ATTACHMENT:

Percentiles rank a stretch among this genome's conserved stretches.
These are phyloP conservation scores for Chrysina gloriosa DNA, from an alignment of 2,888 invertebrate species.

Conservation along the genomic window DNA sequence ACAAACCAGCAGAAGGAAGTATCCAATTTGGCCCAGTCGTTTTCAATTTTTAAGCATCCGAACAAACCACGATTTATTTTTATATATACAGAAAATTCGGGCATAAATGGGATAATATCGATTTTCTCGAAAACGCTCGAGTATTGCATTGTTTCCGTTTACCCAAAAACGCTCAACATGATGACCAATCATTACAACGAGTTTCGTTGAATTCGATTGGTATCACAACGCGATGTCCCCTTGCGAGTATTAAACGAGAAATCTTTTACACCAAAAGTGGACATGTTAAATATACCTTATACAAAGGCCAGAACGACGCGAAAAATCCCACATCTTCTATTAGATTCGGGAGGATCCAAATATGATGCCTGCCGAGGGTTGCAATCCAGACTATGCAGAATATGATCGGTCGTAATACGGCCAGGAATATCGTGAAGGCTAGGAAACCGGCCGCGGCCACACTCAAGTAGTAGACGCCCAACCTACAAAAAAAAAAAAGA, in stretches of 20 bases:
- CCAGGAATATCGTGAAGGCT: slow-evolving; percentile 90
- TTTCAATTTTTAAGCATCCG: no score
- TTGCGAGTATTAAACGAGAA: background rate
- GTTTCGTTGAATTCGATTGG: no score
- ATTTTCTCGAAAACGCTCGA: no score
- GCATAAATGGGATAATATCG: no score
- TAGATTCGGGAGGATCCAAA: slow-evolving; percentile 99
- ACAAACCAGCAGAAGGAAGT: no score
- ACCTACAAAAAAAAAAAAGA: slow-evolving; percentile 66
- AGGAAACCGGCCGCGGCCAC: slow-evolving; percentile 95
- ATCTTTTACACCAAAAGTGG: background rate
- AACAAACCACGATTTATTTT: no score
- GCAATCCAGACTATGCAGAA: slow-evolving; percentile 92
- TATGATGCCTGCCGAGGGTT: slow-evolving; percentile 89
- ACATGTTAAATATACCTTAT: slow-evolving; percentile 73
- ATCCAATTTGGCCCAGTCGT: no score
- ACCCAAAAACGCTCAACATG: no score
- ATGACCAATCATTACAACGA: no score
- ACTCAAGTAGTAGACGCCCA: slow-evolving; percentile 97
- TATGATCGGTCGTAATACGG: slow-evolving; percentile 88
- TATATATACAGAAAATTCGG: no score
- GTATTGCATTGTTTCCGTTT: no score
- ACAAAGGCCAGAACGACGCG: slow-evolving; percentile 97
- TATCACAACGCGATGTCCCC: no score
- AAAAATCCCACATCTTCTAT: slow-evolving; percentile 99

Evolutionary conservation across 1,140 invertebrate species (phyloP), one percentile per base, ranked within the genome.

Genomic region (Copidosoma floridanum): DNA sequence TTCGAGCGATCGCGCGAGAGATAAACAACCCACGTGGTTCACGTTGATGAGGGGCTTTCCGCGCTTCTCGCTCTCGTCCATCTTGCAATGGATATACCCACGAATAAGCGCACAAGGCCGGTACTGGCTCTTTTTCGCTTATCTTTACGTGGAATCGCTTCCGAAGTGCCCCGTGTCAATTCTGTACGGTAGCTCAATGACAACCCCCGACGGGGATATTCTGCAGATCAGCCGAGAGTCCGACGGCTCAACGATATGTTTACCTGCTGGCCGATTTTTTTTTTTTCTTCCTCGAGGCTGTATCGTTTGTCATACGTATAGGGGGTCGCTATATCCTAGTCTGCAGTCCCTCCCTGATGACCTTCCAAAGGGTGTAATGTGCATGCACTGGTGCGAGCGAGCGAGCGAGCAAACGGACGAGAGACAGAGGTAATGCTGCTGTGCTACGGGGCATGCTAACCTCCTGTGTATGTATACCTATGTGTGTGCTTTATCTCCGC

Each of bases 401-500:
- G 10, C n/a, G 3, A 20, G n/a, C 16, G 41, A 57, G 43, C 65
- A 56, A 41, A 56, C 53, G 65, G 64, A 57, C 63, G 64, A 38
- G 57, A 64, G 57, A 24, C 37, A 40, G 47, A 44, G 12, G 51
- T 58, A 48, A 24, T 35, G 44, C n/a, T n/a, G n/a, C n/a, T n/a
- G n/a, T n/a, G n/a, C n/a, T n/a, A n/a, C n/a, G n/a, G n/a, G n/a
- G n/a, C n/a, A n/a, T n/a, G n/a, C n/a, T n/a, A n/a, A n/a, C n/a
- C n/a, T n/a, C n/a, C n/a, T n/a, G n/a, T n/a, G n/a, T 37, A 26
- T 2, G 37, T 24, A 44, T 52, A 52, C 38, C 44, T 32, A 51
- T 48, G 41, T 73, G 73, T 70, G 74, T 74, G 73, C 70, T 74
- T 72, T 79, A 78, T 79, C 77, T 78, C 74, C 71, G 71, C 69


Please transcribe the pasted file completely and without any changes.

Percentiles rank a stretch among this genome's conserved stretches.
These are phyloP conservation scores for Chrysina gloriosa DNA, from an alignment of 2,888 invertebrate species.

Conservation along the genomic window DNA sequence ACAAACCAGCAGAAGGAAGTATCCAATTTGGCCCAGTCGTTTTCAATTTTTAAGCATCCGAACAAACCACGATTTATTTTTATATATACAGAAAATTCGGGCATAAATGGGATAATATCGATTTTCTCGAAAACGCTCGAGTATTGCATTGTTTCCGTTTACCCAAAAACGCTCAACATGATGACCAATCATTACAACGAGTTTCGTTGAATTCGATTGGTATCACAACGCGATGTCCCCTTGCGAGTATTAAACGAGAAATCTTTTACACCAAAAGTGGACATGTTAAATATACCTTATACAAAGGCCAGAACGACGCGAAAAATCCCACATCTTCTATTAGATTCGGGAGGATCCAAATATGATGCCTGCCGAGGGTTGCAATCCAGACTATGCAGAATATGATCGGTCGTAATACGGCCAGGAATATCGTGAAGGCTAGGAAACCGGCCGCGGCCACACTCAAGTAGTAGACGCCCAACCTACAAAAAAAAAAAAGA, in stretches of 20 bases:
- CCAGGAATATCGTGAAGGCT: slow-evolving; percentile 90
- TTTCAATTTTTAAGCATCCG: no score
- TTGCGAGTATTAAACGAGAA: background rate
- GTTTCGTTGAATTCGATTGG: no score
- ATTTTCTCGAAAACGCTCGA: no score
- GCATAAATGGGATAATATCG: no score
- TAGATTCGGGAGGATCCAAA: slow-evolving; percentile 99
- ACAAACCAGCAGAAGGAAGT: no score
- ACCTACAAAAAAAAAAAAGA: slow-evolving; percentile 66
- AGGAAACCGGCCGCGGCCAC: slow-evolving; percentile 95
- ATCTTTTACACCAAAAGTGG: background rate
- AACAAACCACGATTTATTTT: no score
- GCAATCCAGACTATGCAGAA: slow-evolving; percentile 92
- TATGATGCCTGCCGAGGGTT: slow-evolving; percentile 89
- ACATGTTAAATATACCTTAT: slow-evolving; percentile 73
- ATCCAATTTGGCCCAGTCGT: no score
- ACCCAAAAACGCTCAACATG: no score
- ATGACCAATCATTACAACGA: no score
- ACTCAAGTAGTAGACGCCCA: slow-evolving; percentile 97
- TATGATCGGTCGTAATACGG: slow-evolving; percentile 88
- TATATATACAGAAAATTCGG: no score
- GTATTGCATTGTTTCCGTTT: no score
- ACAAAGGCCAGAACGACGCG: slow-evolving; percentile 97
- TATCACAACGCGATGTCCCC: no score
- AAAAATCCCACATCTTCTAT: slow-evolving; percentile 99

Evolutionary conservation across 1,140 invertebrate species (phyloP), one percentile per base, ranked within the genome.

Genomic region (Copidosoma floridanum): DNA sequence TTCGAGCGATCGCGCGAGAGATAAACAACCCACGTGGTTCACGTTGATGAGGGGCTTTCCGCGCTTCTCGCTCTCGTCCATCTTGCAATGGATATACCCACGAATAAGCGCACAAGGCCGGTACTGGCTCTTTTTCGCTTATCTTTACGTGGAATCGCTTCCGAAGTGCCCCGTGTCAATTCTGTACGGTAGCTCAATGACAACCCCCGACGGGGATATTCTGCAGATCAGCCGAGAGTCCGACGGCTCAACGATATGTTTACCTGCTGGCCGATTTTTTTTTTTTCTTCCTCGAGGCTGTATCGTTTGTCATACGTATAGGGGGTCGCTATATCCTAGTCTGCAGTCCCTCCCTGATGACCTTCCAAAGGGTGTAATGTGCATGCACTGGTGCGAGCGAGCGAGCGAGCAAACGGACGAGAGACAGAGGTAATGCTGCTGTGCTACGGGGCATGCTAACCTCCTGTGTATGTATACCTATGTGTGTGCTTTATCTCCGC

Each of bases 401-500:
- G 10, C n/a, G 3, A 20, G n/a, C 16, G 41, A 57, G 43, C 65
- A 56, A 41, A 56, C 53, G 65, G 64, A 57, C 63, G 64, A 38
- G 57, A 64, G 57, A 24, C 37, A 40, G 47, A 44, G 12, G 51
- T 58, A 48, A 24, T 35, G 44, C n/a, T n/a, G n/a, C n/a, T n/a
- G n/a, T n/a, G n/a, C n/a, T n/a, A n/a, C n/a, G n/a, G n/a, G n/a
- G n/a, C n/a, A n/a, T n/a, G n/a, C n/a, T n/a, A n/a, A n/a, C n/a
- C n/a, T n/a, C n/a, C n/a, T n/a, G n/a, T n/a, G n/a, T 37, A 26
- T 2, G 37, T 24, A 44, T 52, A 52, C 38, C 44, T 32, A 51
- T 48, G 41, T 73, G 73, T 70, G 74, T 74, G 73, C 70, T 74
- T 72, T 79, A 78, T 79, C 77, T 78, C 74, C 71, G 71, C 69